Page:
Entertainment tonight is an International duo of pianists, one French (Matthieu Esnult) and one English (Ben Socrates) who play some pieces for four hands – difficult – and a male singer, Gerard Bentall, who sung some “new” songs including Bui Doi which does make a change from the old standards we have heard many singers perform on this cruise – a refreshing change.
Cruising back down the Amazon, we discharge our pilots at Macapa which is the city on the Equator and we cross over to the Northern Hemisphere just before more rain arrives to spoil it for those cruisers who are only here for the sun, and there are a fair number of those.
The talk this morning is on facts about the Amazon delta given by from Bernard Purrier which not only covered wildlife but some interesting facts.
- The Amazon, 45m years ago, flowed into the Pacific, then the Andes were formed and the flow reversed.
- It produces 52,000,000 gallons of fresh water into the Atlantic every second
- It accounts for 20% of the wold’s fresh water
- The amount of water that goes into the Atlantic in a year would supply New York City with drinking water for 12 years.
- It can be up to 50 miles wide and as little as 1 mile wide, depending on seasons
- Water levels are up 20% this year and locals fear a flood which is why some farmers are moving their cattle to higher ground.
- 100 miles out to sea, river (fresh) water is still evident from the Amazon
- Pink Dolphins are called Boto and live only in fresh water.
Although we have crossed the Equator, we baulked at watching Neptune’s ceremony in humid but overcast conditions which we understand turned to very heavy rain, instead preferring to join a packed cinema to watch “Girl on a Train” which after about 90 minutes of the 112 made no sense but which in the last 20 or so minutes did manage to make up for the previous minutes.
Certainly the worst day weather wise we have had so far on the cruise.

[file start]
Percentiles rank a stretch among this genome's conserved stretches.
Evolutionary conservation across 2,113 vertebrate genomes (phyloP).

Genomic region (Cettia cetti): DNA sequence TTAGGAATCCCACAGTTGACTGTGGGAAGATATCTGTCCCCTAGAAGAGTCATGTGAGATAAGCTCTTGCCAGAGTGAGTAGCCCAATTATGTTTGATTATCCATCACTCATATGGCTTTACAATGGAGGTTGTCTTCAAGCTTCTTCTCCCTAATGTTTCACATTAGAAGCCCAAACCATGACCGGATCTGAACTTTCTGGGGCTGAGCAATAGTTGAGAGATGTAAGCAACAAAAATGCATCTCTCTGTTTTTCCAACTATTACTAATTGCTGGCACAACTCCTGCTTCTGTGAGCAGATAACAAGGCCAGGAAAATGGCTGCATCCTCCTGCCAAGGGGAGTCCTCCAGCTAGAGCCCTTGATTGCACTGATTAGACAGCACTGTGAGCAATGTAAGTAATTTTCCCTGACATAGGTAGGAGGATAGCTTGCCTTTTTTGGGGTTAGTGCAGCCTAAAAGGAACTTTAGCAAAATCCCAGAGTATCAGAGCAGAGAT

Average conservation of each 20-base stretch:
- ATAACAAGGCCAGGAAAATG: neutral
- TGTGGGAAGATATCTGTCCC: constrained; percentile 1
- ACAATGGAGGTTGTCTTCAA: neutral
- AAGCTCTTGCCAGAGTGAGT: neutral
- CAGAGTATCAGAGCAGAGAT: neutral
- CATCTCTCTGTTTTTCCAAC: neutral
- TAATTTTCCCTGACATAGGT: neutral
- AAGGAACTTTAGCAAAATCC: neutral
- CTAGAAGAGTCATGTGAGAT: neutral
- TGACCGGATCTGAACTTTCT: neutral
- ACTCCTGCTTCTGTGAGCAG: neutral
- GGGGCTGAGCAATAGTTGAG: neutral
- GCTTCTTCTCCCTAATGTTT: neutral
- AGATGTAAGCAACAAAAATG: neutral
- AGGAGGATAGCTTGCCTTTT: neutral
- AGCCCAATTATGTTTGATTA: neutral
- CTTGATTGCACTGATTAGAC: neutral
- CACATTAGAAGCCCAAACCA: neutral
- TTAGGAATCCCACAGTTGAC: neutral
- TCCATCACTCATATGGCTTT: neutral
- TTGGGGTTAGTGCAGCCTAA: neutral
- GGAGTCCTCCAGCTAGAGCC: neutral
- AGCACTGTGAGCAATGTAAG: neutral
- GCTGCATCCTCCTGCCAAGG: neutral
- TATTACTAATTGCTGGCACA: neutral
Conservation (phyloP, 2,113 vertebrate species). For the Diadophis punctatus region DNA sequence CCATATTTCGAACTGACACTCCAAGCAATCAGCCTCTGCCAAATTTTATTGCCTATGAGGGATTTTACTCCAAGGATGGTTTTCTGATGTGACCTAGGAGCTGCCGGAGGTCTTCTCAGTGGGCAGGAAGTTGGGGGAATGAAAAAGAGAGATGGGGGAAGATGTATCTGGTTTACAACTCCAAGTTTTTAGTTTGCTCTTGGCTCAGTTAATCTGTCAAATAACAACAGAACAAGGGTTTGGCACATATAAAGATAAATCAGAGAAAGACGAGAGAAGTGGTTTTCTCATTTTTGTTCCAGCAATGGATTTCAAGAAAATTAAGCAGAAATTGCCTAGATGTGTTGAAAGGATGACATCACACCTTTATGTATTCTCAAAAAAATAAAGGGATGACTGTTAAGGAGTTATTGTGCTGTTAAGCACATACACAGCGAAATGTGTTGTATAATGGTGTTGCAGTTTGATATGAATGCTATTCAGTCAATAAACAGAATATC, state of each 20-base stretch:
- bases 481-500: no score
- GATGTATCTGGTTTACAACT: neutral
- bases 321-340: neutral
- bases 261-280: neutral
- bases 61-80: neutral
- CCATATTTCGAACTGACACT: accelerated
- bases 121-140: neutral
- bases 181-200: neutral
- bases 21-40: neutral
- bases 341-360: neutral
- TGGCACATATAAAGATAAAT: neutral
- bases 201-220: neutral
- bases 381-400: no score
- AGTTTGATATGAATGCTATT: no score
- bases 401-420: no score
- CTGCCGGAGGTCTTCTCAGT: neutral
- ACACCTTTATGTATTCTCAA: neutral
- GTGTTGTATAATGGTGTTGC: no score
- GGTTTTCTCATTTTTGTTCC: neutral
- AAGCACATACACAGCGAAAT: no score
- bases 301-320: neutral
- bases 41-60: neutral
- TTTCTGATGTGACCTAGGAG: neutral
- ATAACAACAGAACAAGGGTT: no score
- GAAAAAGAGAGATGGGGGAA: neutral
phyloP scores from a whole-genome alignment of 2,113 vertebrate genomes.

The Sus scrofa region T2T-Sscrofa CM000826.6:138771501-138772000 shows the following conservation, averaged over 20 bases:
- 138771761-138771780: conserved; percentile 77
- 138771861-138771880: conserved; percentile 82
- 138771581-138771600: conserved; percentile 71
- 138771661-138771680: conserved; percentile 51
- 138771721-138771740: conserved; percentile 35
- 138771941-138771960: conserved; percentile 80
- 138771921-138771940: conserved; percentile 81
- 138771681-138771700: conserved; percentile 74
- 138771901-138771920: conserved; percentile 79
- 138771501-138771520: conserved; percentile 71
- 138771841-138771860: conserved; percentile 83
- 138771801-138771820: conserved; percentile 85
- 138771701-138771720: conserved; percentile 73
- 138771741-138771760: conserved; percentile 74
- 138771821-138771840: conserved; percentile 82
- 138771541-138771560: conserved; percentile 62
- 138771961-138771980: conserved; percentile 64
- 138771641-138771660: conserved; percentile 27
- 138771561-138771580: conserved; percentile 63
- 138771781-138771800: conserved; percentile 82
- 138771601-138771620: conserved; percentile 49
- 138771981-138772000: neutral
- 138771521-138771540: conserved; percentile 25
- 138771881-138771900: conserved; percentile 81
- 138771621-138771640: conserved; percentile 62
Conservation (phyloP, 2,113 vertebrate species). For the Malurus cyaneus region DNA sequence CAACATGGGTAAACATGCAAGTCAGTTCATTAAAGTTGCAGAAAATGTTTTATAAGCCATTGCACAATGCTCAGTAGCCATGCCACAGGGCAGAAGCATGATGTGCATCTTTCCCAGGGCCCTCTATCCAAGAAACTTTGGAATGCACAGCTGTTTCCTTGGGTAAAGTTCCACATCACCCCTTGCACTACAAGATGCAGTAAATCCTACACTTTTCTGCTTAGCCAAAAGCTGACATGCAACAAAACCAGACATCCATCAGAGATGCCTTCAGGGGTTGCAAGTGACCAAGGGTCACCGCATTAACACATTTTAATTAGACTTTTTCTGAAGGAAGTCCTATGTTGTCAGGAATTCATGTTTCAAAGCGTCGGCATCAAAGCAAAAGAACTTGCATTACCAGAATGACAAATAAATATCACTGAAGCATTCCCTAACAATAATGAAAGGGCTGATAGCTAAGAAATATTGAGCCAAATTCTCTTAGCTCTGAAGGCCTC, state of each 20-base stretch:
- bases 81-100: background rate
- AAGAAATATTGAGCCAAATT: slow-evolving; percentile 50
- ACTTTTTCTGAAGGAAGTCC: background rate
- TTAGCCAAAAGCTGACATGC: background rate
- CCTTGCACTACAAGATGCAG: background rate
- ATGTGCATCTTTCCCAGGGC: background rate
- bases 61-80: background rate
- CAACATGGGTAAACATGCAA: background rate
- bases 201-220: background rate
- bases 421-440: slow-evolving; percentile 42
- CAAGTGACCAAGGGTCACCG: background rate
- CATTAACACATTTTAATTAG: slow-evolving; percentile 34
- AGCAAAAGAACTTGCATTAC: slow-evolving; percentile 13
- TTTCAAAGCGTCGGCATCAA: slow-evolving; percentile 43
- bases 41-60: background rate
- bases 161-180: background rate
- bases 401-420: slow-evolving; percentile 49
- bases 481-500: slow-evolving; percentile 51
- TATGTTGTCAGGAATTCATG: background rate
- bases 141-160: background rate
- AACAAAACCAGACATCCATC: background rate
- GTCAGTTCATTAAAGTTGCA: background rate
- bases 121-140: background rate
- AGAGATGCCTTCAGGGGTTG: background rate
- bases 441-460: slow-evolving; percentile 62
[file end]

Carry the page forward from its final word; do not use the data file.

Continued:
The entertainer tonight, Jamie Michael Stewart has a strong voice and a lot of experience but there was something about him that didn’t quite gell. It didn’t help that he was supposed to show some slides but the technical team failed miserably to provide them.
Question is: who sung the song “Love grows where my Rosemary goes”?
Last night, we went out to sea and back in to another part of the Amazon Delta for refuelling – the Para River. Presumably we couldn’t go direct to the refuelling point through the shallows of the Amazon delta?
Surely we have gone south of the Equator again? A bit rough out to sea, Force 6, but of course calmer in the river.
We are moored in the middle of the river outside the city of Belem and tied up to a floating fuel barge taking on, what the captain describes as “tonnes of fuel”.
We drop anchor at about midday and leave just after 8:15pm having experienced, sun, cloud, rain and wind during our stay although for the 2nd time, the build a boat competition suffered rain at 2pm.
There is no ability to leave the ship and the washing machines in launderettes are now turned off to conserve water.
Another talk today by Bernard Purrier, on Macapa and the surrounding area.
Evening entertainment by a female comedienne and magician, Mandy Muden, not the most entertaining but not bad, and a Spanish flautist, Andrea Amat with her captivating story and performance playing a few other flute type instruments. Certainly she is one of the highlights of the entertainment on this cruise.
We are now late so are having to chase across the Atlantic to our next port of call on the Cape Verde Islands on 15 February.